How Expensive are “Normal” Earnings of the S&P 500

One fact makes this question very difficult to answer. It is that energy and financials accounted for such a high share of peak earnings. In fact, if we remove those two sectors, which accounted for 40% of the peak earnings reached in mid-2007, then we see there really was no bubble in the earnings of the other sectors during the last economic expansion. We can see a mild cyclical expansion relative to GDP from 2003 to 2007, but certainly nothing remarkable.

But how in the world do we normalize either energy or financial earnings? I think it’s useless to even try.

It occurred to me, however that removing these two sectors from both the S&P earnings and the S&P price, would give us some idea of how expensive or cheap the rest of a “market portfolio” might be.

That’s what I’ve done below. Thus, at the peak of the market in October 2007, the P/E of the market minus energy and financials was a hefty 24.6. Today the P/E on peak earnings is a more reasonable 13.1.

But how to normalize the earnings of the non-financial and non-energy part of the market? Well, because these earnings rose as a share of GDP by only about 20% during the expansion, I arbitrarily reduced them by 20% from the peak. Not enough you say? Before you jump on my numbers, consider that given today’s mix of market values, this “remainder portfolio” is 35% in information technology, 14% in health care, and 12% in consumer staples. All told, it’s about 76% in less cyclical and/or higher growth parts of the market.

I admit I would prefer it lower and closer to a 14 multiple that I could call cheap, but even if it were to go there, my downside is only about 15%.

Taking a Stab at Normalized earnings and Their Valuation

Past peak S&P 500 earnings……………………………………………$83
Portion of peak egs. attributable to financials and energy…….40%
Non-Financial and energy peak earnings…..……………………… $49.80
Peak price of S&P 500……………………………………………….. 1550
Financials & energy as % of peak S&P price…………………..31%
S&P peak minus financials and energy.…………………………. 1225
Non-financial & energy peak P/E (1550/$49.80)………….. 24.6

Current S&P 500 price……………………………………………………880
Financials and energy as % of current S&P price……….. 26%
Current non-financial & energy S&P price………………………..651
Non-Financial and energy normal earning power(peak less 20%)………………………………………………………………$39.85
Current P/E on normalized earnings……….…………………………….16.3
P/E on past peak earnings………..………………………………………….13.1

You might judge 16.3 x earnings as not being particularly cheap, but remember that the non-energy, non-financial “portfolio” we’re looking at is 76% invested as follows:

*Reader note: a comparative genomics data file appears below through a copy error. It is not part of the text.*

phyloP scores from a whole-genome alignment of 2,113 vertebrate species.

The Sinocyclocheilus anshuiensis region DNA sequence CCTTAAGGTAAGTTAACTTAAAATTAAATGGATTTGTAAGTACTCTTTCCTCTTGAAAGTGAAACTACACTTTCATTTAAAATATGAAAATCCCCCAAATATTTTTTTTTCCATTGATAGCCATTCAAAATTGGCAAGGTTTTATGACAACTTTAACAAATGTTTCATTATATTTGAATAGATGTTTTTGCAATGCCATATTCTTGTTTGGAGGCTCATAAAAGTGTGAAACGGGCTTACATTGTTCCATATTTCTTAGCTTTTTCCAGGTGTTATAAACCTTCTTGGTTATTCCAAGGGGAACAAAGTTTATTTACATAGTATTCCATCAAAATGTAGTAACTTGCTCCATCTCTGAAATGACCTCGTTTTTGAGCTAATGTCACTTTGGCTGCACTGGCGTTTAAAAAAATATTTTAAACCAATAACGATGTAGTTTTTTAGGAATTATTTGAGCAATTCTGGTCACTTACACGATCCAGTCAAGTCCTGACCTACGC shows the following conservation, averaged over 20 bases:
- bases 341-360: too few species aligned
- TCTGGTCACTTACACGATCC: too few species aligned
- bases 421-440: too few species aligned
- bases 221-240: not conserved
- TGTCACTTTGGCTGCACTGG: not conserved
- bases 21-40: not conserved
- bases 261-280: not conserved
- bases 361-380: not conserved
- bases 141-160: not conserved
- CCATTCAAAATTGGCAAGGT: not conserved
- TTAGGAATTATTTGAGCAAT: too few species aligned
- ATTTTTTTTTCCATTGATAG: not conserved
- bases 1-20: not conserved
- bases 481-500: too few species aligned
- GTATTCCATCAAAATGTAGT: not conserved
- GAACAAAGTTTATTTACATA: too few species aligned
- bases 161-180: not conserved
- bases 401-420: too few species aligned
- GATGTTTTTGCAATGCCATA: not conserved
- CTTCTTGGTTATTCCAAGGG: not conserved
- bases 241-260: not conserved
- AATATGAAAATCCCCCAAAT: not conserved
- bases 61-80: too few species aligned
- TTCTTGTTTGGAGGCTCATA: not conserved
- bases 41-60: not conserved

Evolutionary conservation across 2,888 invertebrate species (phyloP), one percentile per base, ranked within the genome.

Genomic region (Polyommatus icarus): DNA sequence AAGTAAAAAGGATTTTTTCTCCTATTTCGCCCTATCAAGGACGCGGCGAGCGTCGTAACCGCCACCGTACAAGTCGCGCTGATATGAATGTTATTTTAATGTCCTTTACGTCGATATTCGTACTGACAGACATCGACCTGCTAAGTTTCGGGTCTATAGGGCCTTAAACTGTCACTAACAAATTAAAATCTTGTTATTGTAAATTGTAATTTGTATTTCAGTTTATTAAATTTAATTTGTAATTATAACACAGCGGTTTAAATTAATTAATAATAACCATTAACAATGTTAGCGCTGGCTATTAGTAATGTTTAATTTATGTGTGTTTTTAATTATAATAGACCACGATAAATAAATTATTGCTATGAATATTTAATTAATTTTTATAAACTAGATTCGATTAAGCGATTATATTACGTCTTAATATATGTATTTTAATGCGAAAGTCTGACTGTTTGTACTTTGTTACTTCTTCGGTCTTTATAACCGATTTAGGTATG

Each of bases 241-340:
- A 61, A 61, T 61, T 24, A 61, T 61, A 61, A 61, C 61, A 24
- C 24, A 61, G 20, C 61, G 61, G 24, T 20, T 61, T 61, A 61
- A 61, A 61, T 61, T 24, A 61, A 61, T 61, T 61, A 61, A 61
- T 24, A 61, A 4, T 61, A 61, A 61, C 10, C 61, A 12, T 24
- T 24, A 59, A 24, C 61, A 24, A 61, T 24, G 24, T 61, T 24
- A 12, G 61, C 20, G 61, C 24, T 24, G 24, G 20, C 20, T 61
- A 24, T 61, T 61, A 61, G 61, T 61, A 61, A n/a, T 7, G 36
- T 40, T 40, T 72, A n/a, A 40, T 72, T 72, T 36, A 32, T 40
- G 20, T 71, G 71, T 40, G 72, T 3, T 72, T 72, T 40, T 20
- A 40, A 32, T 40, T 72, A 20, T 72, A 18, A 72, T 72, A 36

Consumer staples……………..16.3%
Health care……………………… 14.0
Information Tech………………35.0
Utilities……………………………. 5.5
Telecom……………………………. 4.9
Total % of portfolio 75.7%

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5 Responses to How Expensive are “Normal” Earnings of the S&P 500

  1. YVRb says:

    What’s the difference between “current non-financial & energy price/peak earnings” (at 13.9), and “P/E on past peak earnings” (which is 13.1=651/$49.80)?

  2. Paul F. Miller, Jr. says:

    No difference…it was a craeless mistake. Still getting used to using WordPress….thanks, Craig…have removed the latter number

  3. JE says:

    Paul,

    An interesting way to look at valuations.

    Thanks for sharing.

    JE

  4. Al-Hamour says:

    Paul,

    Like the breakdown of the earnings to discount the financial and energy stocks. However, how do you determine that 16 – 14 PE is cheap? I believe historically 12 PE is the average and during the 70’s actual trailing PE was 8-10x. What are your thoughts? I can’t seem to get data that goes back that far to determine what PE is warranted during recessionary times.

  5. Paul F. Miller, Jr. says:

    Well…first, P/E’s should rise during recessions because investors realize earnings are below “normal”. But I did not say that 16x was cheap…I said, however, that 14 would be. Considering the makeup of the non-energy, non-financial portfolio….heavily in technology, healthcare and consumer staples, all higher P/E groups, and considering that earnings in these groups are also below normal, even if only a bit, I would still maintain 14 is cheap. Although you are correct …in non-recessionary times, with earnings for the entire market a bit higher than normal, it would take a P/E of 12 or below to be cheap. Thanks for the comment………Paul

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